Realism does not consist in reproducing reality, but in showing how things really are. Bertolt Brecht


My work explores the epistemological1 presumptions we make about ‘documentation’2 — that it is objective, and that it is unmediated by an ideology, by a worldview — and the metaphysical3 underpinnings of that ‘documentation’. This is effected by exposing the act of documentation and by deconstructing4 its presentation.

The work aims to frustrate, impede, interfere with the viewer's desire to perceive what is presented as some truth unknown to them that is somehow artistically revealed. All art is ‘political’, whether overt or not, knowingly or unknowingly. What one chooses to “express” and how one chooses to “express” it is an expression of one’s worldview, one’s ideology.

  1. I know, a big word, but no better way of stating it. Epistemic? That's just a watered down version, it doesn't convey the full complexity of the nature of knowledge. Cognitive? Na, that simply implies how we physically learn, and not the social and political institutions that determine how that, which is learned, is structured and interpreted. It becomes not a question of how is ‘knowledge of the world’ acquired from the photographic image, but how is ‘knowledge of the world’ produced by the photographic image?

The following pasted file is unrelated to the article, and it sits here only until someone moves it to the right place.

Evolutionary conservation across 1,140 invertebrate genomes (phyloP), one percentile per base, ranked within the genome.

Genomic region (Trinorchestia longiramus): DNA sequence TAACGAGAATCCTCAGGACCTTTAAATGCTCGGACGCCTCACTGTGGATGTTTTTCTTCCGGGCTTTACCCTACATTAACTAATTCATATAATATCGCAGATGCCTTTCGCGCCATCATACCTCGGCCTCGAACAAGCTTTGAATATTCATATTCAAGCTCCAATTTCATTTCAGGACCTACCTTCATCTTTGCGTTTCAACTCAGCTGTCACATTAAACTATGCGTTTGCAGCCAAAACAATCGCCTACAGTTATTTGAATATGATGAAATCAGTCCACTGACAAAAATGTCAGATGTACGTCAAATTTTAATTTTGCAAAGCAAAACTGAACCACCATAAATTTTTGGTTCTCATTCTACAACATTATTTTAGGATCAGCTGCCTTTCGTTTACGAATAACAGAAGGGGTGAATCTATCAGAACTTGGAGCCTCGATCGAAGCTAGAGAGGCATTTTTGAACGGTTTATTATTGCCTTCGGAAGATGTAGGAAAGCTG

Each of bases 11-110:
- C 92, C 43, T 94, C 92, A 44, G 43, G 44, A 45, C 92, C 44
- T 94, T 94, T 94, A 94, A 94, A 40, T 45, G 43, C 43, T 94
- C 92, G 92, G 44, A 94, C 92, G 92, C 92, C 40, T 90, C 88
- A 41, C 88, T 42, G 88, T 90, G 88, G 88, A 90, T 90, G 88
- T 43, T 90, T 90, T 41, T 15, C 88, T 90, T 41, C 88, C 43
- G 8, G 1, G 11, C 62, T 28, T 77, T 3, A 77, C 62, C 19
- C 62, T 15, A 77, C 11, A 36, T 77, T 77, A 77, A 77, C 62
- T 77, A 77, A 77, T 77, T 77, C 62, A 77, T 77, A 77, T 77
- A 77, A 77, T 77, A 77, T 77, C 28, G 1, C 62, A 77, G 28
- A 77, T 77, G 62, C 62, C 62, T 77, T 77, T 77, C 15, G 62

2. I'm using the term “documentation” here because that is the established and more familiar term, but the term “data presentation” would be more accurate.
  3. See my Statement on Metaphysics
  4. I use the word here in its original Derridian meaning — to analyze in order to expose the hidden internal assumptions and contradictions of ‘the text’, and to subvert the apparent significance and unity of ‘the text’ — and not the more fashionable and depoliticized usage meaning “a dismantling.”

Further Reading

The Burden of Representation: Essays on Photographies and Histories

John Tagg

For the uninitiated the Introduction is worth the price of the book. People that I’ve recommended it to say they’ve never look at photos the same way again. My favorite of the essays is A Means of Surveillance: The Photograph as Evidence in Law which, as a sidenote, it contains probably the best explication of Foucault’s ideas I’ve read.

On Photography

Susan Sontag

A less jargony, yet not dumbed down, presentation of the explorations and meanings of photography over the past few decades.

The Body and the Archive

Allen Sekula